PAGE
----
When the Metro train pulled into the Silver Spring station late Monday afternoon, Michael Corcoran made a split-second decision that might have saved his life. Rather than hoof to the end car, which would conveniently deposit him beside an escalator at his destination, Union Station, he stepped into the third car and took a seat.
Corcoran, 39, just felt happy to be escaping his job as a federal contractor before 5 p.m. for a change. Even with the punishing two-hour-plus commute to Jarrettsville, he figured he'd get home early enough to play with his four kids, maybe even mow the grass.
He glanced at his BlackBerry once the Red Line train eased toward Washington. It was 4:56, plenty of time to catch the 5:20 MARC train to Aberdeen. A few minutes later, with the Metro train pausing, he put the phone back in its holster. That was when he felt a powerful jolt that caused the train to lurch forward.
"We just got hit," he recalls telling a woman across the aisle. The power went out, killing the lights and quieting the air-conditioning's hum. There was absolute silence.
Within minutes, Corcoran would come face to face with the reality of the worst train accident in the Washington Metro's history - the dripping blood, the agonized cries, fellow passengers in need of help.
But for those first few seconds, it struck him as merely a subway fender-bender: an accident that would delay his homecoming, but nothing remotely bad enough to kill nine people.
Here is his account of what happened after the impact:
Corcoran asked passengers around him if they were all right. Yes, everyone said. Some seats in that third car had come unlatched and tilted upward. Otherwise, nothing appeared amiss. So he thought it fine to mention how he'd skipped lunch and was looking forward to a burger at Union Station.
Do you want some crackers? asked the woman across the aisle. He did. Between bites he called his wife, Karen, in Harford County. The collision had not yet made the news. "I'm not going to make the 5:20," he said. "There's an accident." He didn't tell her it was serious because he didn't know.
But after they said goodbye, the train operator ran into the car from the front end, opening an emergency exit and checking on occupants as he made his way to the rear of the train. Then, passengers sitting in the three rear cars began to appear. One man limped. Someone shouted for help, asking for bandages or T-shirts to use to stop bleeding.
OK, this is kind of bad, Corcoran thought. He yanked off his polo shirt and undershirt. The undershirt he tore into strips, then headed to the back. He saw shattered windows, broken seats. In the last car, which bore the brunt of the impact, the air was smoky; debris lay scattered. On some windows, he saw streaks of blood.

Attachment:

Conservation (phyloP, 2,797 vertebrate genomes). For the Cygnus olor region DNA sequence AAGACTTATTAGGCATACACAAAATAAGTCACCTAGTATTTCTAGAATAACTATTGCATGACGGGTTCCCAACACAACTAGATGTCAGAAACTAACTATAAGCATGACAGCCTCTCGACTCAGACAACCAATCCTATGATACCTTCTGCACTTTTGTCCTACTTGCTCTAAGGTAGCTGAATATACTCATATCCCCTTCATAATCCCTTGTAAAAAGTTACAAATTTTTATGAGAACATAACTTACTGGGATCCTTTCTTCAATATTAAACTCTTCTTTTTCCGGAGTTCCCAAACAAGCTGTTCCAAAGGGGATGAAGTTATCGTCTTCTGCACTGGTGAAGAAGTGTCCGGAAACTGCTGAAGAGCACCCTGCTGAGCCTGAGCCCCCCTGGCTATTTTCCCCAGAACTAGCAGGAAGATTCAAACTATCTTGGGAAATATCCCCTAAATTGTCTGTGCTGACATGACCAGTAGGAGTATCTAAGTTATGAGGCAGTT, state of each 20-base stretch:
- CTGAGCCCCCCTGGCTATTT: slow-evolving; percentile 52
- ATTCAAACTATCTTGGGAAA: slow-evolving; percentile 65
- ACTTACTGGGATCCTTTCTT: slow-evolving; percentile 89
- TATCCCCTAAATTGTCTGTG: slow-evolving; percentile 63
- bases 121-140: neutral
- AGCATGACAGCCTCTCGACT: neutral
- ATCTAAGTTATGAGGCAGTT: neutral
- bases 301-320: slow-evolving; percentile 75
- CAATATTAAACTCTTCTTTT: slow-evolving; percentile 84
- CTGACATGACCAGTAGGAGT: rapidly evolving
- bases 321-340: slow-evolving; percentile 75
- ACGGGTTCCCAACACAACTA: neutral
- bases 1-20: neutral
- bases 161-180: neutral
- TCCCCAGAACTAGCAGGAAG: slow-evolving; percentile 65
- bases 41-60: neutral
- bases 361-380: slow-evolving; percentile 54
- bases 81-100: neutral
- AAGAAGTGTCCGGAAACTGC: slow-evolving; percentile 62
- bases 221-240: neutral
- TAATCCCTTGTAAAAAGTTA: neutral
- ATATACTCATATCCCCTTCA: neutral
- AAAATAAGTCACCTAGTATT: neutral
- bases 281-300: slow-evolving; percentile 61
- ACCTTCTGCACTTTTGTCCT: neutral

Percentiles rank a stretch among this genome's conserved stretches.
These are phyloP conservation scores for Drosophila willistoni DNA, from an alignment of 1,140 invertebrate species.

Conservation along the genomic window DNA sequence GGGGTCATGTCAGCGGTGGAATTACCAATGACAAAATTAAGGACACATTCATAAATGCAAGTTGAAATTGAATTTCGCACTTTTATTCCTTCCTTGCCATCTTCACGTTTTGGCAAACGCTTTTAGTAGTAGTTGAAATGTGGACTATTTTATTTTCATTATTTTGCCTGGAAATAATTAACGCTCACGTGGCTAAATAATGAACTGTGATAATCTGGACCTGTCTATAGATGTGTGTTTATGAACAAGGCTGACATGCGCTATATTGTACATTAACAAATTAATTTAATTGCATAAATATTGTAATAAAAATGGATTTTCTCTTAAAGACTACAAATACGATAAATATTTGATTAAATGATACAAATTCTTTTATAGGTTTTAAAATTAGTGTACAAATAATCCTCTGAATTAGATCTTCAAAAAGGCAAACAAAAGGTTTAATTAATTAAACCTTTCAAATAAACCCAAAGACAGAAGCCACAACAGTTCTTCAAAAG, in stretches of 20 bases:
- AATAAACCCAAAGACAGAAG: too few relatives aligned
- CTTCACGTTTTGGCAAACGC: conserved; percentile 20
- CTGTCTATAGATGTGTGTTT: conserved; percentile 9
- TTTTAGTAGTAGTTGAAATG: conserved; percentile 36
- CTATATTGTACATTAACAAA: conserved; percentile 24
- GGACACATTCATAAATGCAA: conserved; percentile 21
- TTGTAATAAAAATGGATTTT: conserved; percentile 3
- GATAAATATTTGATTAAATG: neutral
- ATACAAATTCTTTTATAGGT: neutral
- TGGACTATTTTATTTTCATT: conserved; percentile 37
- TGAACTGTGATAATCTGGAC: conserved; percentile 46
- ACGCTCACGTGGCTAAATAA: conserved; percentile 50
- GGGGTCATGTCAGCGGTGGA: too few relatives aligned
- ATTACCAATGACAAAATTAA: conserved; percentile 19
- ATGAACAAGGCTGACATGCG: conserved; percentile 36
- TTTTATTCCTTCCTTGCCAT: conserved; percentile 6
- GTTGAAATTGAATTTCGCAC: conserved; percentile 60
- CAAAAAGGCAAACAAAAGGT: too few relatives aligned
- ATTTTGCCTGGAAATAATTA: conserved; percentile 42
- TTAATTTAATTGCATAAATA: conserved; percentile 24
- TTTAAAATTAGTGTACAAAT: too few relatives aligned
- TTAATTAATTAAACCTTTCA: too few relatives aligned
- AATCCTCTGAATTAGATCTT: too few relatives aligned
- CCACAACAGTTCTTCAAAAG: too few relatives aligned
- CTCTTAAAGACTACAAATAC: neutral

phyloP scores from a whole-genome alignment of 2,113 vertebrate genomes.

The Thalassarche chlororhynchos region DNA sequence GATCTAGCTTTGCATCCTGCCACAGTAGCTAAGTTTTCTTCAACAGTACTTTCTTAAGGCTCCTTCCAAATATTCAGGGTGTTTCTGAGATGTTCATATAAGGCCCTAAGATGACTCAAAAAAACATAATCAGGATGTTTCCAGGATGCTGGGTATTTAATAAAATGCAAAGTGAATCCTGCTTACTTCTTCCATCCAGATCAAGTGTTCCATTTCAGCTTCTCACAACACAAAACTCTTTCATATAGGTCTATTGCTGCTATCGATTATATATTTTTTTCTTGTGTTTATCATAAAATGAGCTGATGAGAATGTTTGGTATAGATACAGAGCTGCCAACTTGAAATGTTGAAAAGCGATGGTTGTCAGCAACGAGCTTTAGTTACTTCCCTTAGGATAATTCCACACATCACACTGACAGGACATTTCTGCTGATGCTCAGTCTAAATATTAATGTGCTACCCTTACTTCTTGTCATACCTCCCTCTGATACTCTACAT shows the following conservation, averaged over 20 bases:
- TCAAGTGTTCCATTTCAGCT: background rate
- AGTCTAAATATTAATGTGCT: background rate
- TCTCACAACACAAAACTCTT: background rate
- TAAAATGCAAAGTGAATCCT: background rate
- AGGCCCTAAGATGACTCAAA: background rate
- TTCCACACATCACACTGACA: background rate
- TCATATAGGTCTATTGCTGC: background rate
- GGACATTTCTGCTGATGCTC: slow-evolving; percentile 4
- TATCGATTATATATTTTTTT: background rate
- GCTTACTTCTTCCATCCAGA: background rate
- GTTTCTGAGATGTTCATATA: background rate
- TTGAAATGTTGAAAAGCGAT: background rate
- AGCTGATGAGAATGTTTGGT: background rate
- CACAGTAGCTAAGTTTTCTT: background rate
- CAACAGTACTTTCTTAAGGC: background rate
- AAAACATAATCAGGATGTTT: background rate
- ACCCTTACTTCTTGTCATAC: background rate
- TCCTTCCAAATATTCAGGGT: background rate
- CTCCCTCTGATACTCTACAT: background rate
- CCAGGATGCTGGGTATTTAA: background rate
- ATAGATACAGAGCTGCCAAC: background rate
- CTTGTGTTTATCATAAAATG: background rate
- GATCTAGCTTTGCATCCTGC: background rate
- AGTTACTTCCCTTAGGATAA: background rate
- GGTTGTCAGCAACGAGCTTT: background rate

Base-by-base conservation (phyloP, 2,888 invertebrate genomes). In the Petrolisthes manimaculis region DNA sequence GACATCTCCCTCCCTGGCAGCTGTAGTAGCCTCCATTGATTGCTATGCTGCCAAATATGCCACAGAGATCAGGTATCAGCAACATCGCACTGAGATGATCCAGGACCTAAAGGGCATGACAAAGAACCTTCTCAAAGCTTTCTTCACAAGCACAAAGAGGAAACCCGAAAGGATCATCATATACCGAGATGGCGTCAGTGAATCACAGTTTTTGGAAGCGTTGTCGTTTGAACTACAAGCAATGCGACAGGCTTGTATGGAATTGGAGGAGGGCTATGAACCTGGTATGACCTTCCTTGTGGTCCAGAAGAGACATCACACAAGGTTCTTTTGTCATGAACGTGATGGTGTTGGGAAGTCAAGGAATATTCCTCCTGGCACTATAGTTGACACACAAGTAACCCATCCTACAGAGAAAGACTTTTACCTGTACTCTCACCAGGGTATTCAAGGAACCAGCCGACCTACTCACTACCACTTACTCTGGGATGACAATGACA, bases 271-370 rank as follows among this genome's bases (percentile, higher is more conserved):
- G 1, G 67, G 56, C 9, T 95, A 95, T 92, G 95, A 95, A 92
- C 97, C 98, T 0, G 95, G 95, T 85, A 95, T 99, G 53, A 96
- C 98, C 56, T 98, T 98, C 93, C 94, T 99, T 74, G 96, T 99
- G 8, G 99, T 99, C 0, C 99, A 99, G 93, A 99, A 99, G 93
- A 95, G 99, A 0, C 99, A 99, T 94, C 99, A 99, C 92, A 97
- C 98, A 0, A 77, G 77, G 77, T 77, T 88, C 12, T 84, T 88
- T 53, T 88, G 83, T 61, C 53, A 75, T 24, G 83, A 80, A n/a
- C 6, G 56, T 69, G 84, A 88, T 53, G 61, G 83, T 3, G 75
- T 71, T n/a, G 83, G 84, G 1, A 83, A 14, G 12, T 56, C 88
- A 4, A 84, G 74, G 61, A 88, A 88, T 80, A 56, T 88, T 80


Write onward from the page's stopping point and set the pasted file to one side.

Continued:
Another passenger, who had put on purple latex gloves, spoke into his cell phone. Someone had to cut power to the electrified third rail, he said. The man paused long enough to tell Corcoran about a man and woman who needed help. He pointed outside the car to the ground several feet below.
Corcoran hopped down to the gravel. The third rail was on the other side of the car, so he did not need to worry about that. He knelt beside a young woman who looked to be in her 20s. Crying, she showed him her bloody foot, which he bandaged.
"People are coming; you'll be OK," he told her. He pivoted to a man in his 40s who gazed skyward and kept closing his eyes as he lay sprawled on the ground. "Stay with me," Corcoran commanded.
Looking up, Corcoran saw with terrible clarity what had happened: Another subway train had slammed into his. The first car of that train looked like a snake trying to swallow another, with a dangling handrail for fangs. With other passengers now helping, Corcoran climbed back into the mangled car. He could hear sirens and see Metro personnel.
As he handed out the last of his T-shirt strips, someone said they thought there was an injured man on the roof. Corcoran told this to the man in purple gloves, who said, "Oh, God." But Corcoran felt he could do no more and returned to the front of the train.
Uninjured, he walked out with others to a triage area, then waited for a bus to carry him on the rest of his journey. From the bus he called his wife again. Tearfully she scolded him for not telling her sooner just how serious it was. His mother in Northeast Baltimore had called her after seeing the news. He told his wife he did not want her to worry too much.
Corcoran eventually reached Union Station - it took three bus rides and a short hop on the Red Line - where he ate Italian food while waiting on the 8:40 to Aberdeen. Normally he sits in the second-to-last car; this time he chose one in the middle.
It was well after nightfall when he pulled into his driveway. His 2-year-old daughter Lily was asleep. But the others - Grace, 9; Michael, 11; and Katie, 13 - were still up. Barefoot, they raced to his car. Having heard that their father had helped people, they handed him a sign that said, "You're a hero."
After hugging his children, Corcoran walked inside. His wife stood on the steps leading up to the living room. "I'm home," he said, and she threw her arms around him and cried.